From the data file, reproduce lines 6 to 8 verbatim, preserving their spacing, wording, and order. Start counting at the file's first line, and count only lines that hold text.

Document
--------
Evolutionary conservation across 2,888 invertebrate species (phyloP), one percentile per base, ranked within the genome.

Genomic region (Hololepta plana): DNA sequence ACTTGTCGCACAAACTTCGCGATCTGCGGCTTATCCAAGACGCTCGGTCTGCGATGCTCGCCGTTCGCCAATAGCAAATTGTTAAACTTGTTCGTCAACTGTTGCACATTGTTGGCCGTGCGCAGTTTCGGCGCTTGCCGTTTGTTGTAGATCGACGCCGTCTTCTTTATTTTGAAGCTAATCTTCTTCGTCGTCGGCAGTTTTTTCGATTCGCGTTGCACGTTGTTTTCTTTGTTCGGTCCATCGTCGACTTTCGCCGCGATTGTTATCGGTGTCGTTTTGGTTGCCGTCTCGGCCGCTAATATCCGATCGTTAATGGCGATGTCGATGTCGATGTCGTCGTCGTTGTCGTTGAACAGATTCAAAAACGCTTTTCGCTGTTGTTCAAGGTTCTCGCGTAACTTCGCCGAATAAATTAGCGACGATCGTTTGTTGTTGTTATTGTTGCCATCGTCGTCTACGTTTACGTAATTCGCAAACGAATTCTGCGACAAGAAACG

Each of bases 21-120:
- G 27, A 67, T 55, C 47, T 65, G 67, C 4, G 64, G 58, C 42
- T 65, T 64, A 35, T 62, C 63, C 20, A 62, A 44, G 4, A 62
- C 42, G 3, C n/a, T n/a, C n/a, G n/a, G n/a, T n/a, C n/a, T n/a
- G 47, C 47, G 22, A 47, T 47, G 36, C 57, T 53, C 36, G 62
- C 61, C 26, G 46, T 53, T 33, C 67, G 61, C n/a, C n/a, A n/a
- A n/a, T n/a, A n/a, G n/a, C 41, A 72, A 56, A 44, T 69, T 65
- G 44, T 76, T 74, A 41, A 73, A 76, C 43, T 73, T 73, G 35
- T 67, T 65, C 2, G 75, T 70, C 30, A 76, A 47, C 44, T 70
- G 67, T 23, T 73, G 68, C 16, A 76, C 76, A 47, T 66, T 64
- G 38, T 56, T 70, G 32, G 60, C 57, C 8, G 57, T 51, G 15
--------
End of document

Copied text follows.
- C 42, G 3, C n/a, T n/a, C n/a, G n/a, G n/a, T n/a, C n/a, T n/a
- G 47, C 47, G 22, A 47, T 47, G 36, C 57, T 53, C 36, G 62
- C 61, C 26, G 46, T 53, T 33, C 67, G 61, C n/a, C n/a, A n/a